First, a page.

In Serbian memory, tragedy floats down the river. The great Irish columnist, Hubert Butler, who knew the land well, spoke after the war to Belgrade friends. They told him that one day, when they were bathing in the Sava, 'a wedding party came floating down the river, the bride in her white dress, the bearded priest in his black robes, the bridegroom and a couple of friends. The huge bundle was corded round and skewered through with an iron prong. Another time it was a barrel of babies' heads . . .'
When I was in Belgrade, a good many years after that, I heard many variants of that story. All were concerned with butchery conducted by the enemies of the Serbs, the results set adrift to float a message down through the heart of the Serbian nation. Now the stories are being told again: the barrel-of-babies one was recounted just the other day by a Bosnian Serb woman to Maggie O'Kane, the Guardian correspondent, although this time the barrel was descending the Drina.
Nobody should say that all these river stories are untrue. Some of these things happened - perhaps even the wedding massacre - and today, although the worst atrocities which we know about are being done by Serbs and Croats to Bosnian Moslems, some of them are happening to Serbs again. But at the same time this scene is one more icon in the invincible myth-cycle of Serbian consciousness - the cult of the widow, the gathering of the black ravens over the battlefield - which is about a suffering nation surrounded by enemies and misunderstood by an indifferent Europe. The truth of these tales matters less, in the end, than the avidity of Serbs to believe them.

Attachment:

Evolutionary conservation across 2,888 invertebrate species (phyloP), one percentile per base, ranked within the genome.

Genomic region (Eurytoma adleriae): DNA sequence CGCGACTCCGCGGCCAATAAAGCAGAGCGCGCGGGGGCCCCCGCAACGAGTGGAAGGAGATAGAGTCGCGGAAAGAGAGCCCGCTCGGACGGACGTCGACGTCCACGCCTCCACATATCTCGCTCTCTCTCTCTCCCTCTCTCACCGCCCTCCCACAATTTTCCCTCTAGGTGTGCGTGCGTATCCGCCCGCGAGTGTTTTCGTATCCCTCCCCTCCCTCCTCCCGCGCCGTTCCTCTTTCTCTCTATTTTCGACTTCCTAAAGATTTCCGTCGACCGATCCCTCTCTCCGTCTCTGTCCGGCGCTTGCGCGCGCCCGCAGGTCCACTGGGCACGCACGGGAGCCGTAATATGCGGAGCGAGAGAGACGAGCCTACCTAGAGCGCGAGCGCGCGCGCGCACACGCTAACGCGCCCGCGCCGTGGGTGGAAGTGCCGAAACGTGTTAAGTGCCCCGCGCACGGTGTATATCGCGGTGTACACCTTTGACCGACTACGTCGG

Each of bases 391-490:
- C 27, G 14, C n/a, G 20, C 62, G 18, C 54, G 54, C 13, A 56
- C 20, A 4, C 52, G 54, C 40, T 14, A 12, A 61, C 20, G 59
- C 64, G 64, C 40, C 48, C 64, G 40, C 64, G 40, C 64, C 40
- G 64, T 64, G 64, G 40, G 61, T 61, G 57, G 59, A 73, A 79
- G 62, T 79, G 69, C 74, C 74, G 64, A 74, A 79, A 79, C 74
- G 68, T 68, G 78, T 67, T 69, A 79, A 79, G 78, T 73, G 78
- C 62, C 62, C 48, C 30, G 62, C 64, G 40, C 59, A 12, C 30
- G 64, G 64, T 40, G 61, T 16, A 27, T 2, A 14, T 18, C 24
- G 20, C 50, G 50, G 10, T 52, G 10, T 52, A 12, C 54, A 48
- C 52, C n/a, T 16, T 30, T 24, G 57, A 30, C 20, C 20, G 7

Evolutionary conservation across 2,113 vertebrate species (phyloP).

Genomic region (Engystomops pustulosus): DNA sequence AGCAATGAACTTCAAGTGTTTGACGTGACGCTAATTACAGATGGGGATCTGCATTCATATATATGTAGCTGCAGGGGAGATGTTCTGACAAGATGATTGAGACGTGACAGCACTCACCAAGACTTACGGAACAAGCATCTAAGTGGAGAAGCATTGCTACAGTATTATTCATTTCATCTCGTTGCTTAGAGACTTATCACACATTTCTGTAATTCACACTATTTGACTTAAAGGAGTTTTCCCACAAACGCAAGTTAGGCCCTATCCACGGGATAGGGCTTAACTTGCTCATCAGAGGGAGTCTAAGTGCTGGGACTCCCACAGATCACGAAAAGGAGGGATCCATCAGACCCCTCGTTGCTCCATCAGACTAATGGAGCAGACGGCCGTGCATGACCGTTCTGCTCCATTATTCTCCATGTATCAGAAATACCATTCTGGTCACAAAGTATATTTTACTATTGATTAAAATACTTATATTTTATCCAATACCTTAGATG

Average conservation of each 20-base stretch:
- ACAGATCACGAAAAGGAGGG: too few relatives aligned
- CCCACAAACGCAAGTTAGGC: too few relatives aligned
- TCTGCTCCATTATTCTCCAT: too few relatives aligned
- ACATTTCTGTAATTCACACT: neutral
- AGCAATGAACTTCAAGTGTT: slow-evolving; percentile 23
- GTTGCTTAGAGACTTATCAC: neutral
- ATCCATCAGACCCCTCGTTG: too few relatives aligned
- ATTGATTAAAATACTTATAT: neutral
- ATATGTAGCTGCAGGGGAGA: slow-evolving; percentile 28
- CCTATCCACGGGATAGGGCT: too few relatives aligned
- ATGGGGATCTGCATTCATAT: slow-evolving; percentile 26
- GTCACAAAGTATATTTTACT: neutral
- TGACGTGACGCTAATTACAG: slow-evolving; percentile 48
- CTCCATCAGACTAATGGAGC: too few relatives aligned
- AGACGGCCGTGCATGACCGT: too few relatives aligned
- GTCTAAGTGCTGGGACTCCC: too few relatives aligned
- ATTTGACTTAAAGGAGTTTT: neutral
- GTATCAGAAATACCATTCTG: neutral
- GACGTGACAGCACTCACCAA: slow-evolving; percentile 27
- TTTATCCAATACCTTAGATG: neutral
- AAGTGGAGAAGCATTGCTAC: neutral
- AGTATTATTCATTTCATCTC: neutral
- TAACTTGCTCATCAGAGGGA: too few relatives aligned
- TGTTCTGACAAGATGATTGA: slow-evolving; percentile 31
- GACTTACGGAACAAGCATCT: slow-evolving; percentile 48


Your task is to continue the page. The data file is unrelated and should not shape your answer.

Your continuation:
The world is now preparing to do something more effective about Bosnia, although it does not yet know what. The argument, in Britain especially, has degenerated into sterility. Those who want action to save Bosnia appeal for a small, ill-armed, peaceful community which is being systematically driven out of its home by aggression and atrocity. Morally, their case is winning over public opinion: 'Something must be done', and the Government is growing nervous.